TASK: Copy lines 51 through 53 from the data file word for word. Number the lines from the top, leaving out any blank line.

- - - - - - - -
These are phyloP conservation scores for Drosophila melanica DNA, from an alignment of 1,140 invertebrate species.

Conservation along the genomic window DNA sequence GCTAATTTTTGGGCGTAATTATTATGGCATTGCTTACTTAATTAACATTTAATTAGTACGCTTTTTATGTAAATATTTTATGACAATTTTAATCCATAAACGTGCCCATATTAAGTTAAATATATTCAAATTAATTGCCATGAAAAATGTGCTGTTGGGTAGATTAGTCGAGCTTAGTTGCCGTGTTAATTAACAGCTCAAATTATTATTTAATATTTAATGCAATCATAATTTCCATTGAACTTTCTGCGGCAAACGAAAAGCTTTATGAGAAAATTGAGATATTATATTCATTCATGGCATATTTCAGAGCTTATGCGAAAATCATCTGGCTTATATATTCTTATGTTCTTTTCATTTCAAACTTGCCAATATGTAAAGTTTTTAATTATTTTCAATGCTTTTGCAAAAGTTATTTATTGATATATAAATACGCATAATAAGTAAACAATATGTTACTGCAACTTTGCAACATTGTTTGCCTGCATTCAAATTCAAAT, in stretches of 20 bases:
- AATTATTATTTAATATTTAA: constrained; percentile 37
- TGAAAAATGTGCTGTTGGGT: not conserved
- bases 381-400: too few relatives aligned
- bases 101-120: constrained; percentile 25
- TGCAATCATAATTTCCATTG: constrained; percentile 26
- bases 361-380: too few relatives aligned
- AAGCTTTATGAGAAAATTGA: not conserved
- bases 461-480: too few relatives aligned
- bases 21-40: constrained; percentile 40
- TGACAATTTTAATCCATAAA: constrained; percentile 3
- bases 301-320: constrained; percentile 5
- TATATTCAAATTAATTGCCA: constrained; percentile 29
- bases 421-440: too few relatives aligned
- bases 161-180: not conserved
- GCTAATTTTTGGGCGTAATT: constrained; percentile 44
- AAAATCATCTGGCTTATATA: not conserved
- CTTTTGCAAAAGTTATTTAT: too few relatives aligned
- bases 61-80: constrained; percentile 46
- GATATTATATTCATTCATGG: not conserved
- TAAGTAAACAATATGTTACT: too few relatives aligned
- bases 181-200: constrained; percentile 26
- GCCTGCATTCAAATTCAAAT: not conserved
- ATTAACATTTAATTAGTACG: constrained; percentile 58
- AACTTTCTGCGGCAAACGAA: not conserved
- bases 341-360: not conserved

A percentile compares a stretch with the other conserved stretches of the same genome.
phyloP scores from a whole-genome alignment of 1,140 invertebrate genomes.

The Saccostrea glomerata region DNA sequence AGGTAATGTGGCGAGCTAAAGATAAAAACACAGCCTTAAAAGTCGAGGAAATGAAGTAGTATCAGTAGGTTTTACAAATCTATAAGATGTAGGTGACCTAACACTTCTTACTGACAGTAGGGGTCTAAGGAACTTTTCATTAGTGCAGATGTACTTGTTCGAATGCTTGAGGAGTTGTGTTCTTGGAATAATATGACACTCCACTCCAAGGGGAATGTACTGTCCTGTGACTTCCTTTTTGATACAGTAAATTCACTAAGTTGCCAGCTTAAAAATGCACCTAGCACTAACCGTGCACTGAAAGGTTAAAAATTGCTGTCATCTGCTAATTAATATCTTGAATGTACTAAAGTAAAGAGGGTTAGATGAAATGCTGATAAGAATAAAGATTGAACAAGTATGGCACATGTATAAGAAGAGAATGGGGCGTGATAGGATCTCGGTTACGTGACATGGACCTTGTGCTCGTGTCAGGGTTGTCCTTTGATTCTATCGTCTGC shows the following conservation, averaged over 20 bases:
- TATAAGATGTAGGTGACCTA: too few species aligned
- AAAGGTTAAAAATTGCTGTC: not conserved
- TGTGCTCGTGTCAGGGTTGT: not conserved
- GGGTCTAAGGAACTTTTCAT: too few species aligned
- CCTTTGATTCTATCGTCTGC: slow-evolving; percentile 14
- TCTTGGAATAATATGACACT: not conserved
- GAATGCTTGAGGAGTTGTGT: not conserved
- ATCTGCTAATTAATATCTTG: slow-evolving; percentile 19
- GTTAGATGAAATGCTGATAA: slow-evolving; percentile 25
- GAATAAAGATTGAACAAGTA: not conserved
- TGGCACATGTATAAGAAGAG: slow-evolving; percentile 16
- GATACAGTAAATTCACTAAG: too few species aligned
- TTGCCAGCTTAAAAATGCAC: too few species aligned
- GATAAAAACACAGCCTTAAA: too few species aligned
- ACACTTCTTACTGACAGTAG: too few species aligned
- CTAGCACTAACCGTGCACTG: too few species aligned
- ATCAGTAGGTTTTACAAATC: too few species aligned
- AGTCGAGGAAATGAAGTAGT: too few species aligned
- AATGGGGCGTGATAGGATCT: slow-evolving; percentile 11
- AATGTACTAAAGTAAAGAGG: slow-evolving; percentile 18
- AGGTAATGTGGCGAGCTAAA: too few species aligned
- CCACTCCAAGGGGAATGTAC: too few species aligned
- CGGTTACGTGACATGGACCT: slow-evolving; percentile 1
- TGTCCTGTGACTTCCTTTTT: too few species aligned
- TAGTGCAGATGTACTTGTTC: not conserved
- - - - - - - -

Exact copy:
- AGGTAATGTGGCGAGCTAAA: too few species aligned
- CCACTCCAAGGGGAATGTAC: too few species aligned
- CGGTTACGTGACATGGACCT: slow-evolving; percentile 1